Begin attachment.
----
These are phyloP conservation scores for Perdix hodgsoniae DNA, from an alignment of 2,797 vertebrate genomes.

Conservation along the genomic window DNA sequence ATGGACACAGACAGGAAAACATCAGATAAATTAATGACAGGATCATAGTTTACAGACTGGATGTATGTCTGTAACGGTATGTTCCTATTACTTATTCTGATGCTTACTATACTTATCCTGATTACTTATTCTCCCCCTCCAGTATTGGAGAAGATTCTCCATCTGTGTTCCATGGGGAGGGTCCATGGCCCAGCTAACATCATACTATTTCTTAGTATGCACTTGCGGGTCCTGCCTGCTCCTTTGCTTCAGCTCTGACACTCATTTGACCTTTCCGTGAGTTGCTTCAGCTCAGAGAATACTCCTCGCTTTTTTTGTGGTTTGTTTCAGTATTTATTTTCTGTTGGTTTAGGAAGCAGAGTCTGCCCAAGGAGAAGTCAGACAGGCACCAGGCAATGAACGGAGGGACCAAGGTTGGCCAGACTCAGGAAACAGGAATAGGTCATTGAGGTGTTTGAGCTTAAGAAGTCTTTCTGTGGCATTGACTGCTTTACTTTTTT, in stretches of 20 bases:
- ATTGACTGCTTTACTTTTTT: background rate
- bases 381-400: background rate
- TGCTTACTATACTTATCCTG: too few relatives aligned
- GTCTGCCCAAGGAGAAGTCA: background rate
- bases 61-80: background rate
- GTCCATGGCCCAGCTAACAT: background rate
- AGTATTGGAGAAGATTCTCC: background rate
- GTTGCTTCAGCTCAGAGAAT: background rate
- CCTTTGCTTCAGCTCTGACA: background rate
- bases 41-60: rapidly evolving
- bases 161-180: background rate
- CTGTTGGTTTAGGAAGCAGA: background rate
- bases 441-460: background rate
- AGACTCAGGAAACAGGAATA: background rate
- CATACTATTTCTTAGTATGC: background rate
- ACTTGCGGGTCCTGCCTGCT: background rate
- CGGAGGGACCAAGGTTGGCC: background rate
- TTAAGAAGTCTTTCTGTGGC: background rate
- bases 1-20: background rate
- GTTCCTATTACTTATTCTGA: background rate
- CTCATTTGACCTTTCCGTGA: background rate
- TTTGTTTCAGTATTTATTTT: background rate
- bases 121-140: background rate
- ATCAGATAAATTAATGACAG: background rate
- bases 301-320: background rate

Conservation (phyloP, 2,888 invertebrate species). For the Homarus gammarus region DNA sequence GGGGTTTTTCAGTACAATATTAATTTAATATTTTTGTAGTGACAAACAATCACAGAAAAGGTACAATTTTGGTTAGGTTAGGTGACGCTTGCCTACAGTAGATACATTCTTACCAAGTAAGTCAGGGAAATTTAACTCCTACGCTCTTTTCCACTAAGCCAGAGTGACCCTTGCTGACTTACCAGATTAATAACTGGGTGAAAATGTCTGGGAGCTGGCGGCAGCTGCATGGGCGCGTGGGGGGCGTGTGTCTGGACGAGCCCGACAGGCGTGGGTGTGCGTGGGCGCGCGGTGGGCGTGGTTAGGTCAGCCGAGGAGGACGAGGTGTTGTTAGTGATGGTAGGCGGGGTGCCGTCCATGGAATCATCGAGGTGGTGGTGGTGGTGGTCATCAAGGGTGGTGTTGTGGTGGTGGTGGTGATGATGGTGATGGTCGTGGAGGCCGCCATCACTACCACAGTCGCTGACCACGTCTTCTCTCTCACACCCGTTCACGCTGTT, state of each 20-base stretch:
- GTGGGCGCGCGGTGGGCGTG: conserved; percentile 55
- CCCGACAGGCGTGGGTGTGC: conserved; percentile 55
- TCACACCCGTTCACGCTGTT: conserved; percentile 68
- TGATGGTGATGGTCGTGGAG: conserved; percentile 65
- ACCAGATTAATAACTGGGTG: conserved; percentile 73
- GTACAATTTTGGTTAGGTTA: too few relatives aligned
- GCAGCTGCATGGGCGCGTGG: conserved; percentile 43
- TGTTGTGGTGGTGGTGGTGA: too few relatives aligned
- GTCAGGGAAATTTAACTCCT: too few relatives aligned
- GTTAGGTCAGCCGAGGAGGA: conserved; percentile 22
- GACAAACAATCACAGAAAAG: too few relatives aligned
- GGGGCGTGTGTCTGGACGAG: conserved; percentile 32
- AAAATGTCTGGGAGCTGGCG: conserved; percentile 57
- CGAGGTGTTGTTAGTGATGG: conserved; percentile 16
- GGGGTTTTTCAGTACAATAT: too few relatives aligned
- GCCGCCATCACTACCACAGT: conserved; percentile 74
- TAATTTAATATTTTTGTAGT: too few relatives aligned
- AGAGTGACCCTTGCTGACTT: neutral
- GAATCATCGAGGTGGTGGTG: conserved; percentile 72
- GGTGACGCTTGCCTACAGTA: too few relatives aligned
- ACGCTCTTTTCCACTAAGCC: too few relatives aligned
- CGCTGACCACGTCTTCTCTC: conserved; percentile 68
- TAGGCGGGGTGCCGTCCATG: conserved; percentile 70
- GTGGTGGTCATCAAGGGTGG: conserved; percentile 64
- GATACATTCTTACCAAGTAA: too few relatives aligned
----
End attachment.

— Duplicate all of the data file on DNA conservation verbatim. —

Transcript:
These are phyloP conservation scores for Perdix hodgsoniae DNA, from an alignment of 2,797 vertebrate genomes.

Conservation along the genomic window DNA sequence ATGGACACAGACAGGAAAACATCAGATAAATTAATGACAGGATCATAGTTTACAGACTGGATGTATGTCTGTAACGGTATGTTCCTATTACTTATTCTGATGCTTACTATACTTATCCTGATTACTTATTCTCCCCCTCCAGTATTGGAGAAGATTCTCCATCTGTGTTCCATGGGGAGGGTCCATGGCCCAGCTAACATCATACTATTTCTTAGTATGCACTTGCGGGTCCTGCCTGCTCCTTTGCTTCAGCTCTGACACTCATTTGACCTTTCCGTGAGTTGCTTCAGCTCAGAGAATACTCCTCGCTTTTTTTGTGGTTTGTTTCAGTATTTATTTTCTGTTGGTTTAGGAAGCAGAGTCTGCCCAAGGAGAAGTCAGACAGGCACCAGGCAATGAACGGAGGGACCAAGGTTGGCCAGACTCAGGAAACAGGAATAGGTCATTGAGGTGTTTGAGCTTAAGAAGTCTTTCTGTGGCATTGACTGCTTTACTTTTTT, in stretches of 20 bases:
- ATTGACTGCTTTACTTTTTT: background rate
- bases 381-400: background rate
- TGCTTACTATACTTATCCTG: too few relatives aligned
- GTCTGCCCAAGGAGAAGTCA: background rate
- bases 61-80: background rate
- GTCCATGGCCCAGCTAACAT: background rate
- AGTATTGGAGAAGATTCTCC: background rate
- GTTGCTTCAGCTCAGAGAAT: background rate
- CCTTTGCTTCAGCTCTGACA: background rate
- bases 41-60: rapidly evolving
- bases 161-180: background rate
- CTGTTGGTTTAGGAAGCAGA: background rate
- bases 441-460: background rate
- AGACTCAGGAAACAGGAATA: background rate
- CATACTATTTCTTAGTATGC: background rate
- ACTTGCGGGTCCTGCCTGCT: background rate
- CGGAGGGACCAAGGTTGGCC: background rate
- TTAAGAAGTCTTTCTGTGGC: background rate
- bases 1-20: background rate
- GTTCCTATTACTTATTCTGA: background rate
- CTCATTTGACCTTTCCGTGA: background rate
- TTTGTTTCAGTATTTATTTT: background rate
- bases 121-140: background rate
- ATCAGATAAATTAATGACAG: background rate
- bases 301-320: background rate

Conservation (phyloP, 2,888 invertebrate species). For the Homarus gammarus region DNA sequence GGGGTTTTTCAGTACAATATTAATTTAATATTTTTGTAGTGACAAACAATCACAGAAAAGGTACAATTTTGGTTAGGTTAGGTGACGCTTGCCTACAGTAGATACATTCTTACCAAGTAAGTCAGGGAAATTTAACTCCTACGCTCTTTTCCACTAAGCCAGAGTGACCCTTGCTGACTTACCAGATTAATAACTGGGTGAAAATGTCTGGGAGCTGGCGGCAGCTGCATGGGCGCGTGGGGGGCGTGTGTCTGGACGAGCCCGACAGGCGTGGGTGTGCGTGGGCGCGCGGTGGGCGTGGTTAGGTCAGCCGAGGAGGACGAGGTGTTGTTAGTGATGGTAGGCGGGGTGCCGTCCATGGAATCATCGAGGTGGTGGTGGTGGTGGTCATCAAGGGTGGTGTTGTGGTGGTGGTGGTGATGATGGTGATGGTCGTGGAGGCCGCCATCACTACCACAGTCGCTGACCACGTCTTCTCTCTCACACCCGTTCACGCTGTT, state of each 20-base stretch:
- GTGGGCGCGCGGTGGGCGTG: conserved; percentile 55
- CCCGACAGGCGTGGGTGTGC: conserved; percentile 55
- TCACACCCGTTCACGCTGTT: conserved; percentile 68
- TGATGGTGATGGTCGTGGAG: conserved; percentile 65
- ACCAGATTAATAACTGGGTG: conserved; percentile 73
- GTACAATTTTGGTTAGGTTA: too few relatives aligned
- GCAGCTGCATGGGCGCGTGG: conserved; percentile 43
- TGTTGTGGTGGTGGTGGTGA: too few relatives aligned
- GTCAGGGAAATTTAACTCCT: too few relatives aligned
- GTTAGGTCAGCCGAGGAGGA: conserved; percentile 22
- GACAAACAATCACAGAAAAG: too few relatives aligned
- GGGGCGTGTGTCTGGACGAG: conserved; percentile 32
- AAAATGTCTGGGAGCTGGCG: conserved; percentile 57
- CGAGGTGTTGTTAGTGATGG: conserved; percentile 16
- GGGGTTTTTCAGTACAATAT: too few relatives aligned
- GCCGCCATCACTACCACAGT: conserved; percentile 74
- TAATTTAATATTTTTGTAGT: too few relatives aligned
- AGAGTGACCCTTGCTGACTT: neutral
- GAATCATCGAGGTGGTGGTG: conserved; percentile 72
- GGTGACGCTTGCCTACAGTA: too few relatives aligned
- ACGCTCTTTTCCACTAAGCC: too few relatives aligned
- CGCTGACCACGTCTTCTCTC: conserved; percentile 68
- TAGGCGGGGTGCCGTCCATG: conserved; percentile 70
- GTGGTGGTCATCAAGGGTGG: conserved; percentile 64
- GATACATTCTTACCAAGTAA: too few relatives aligned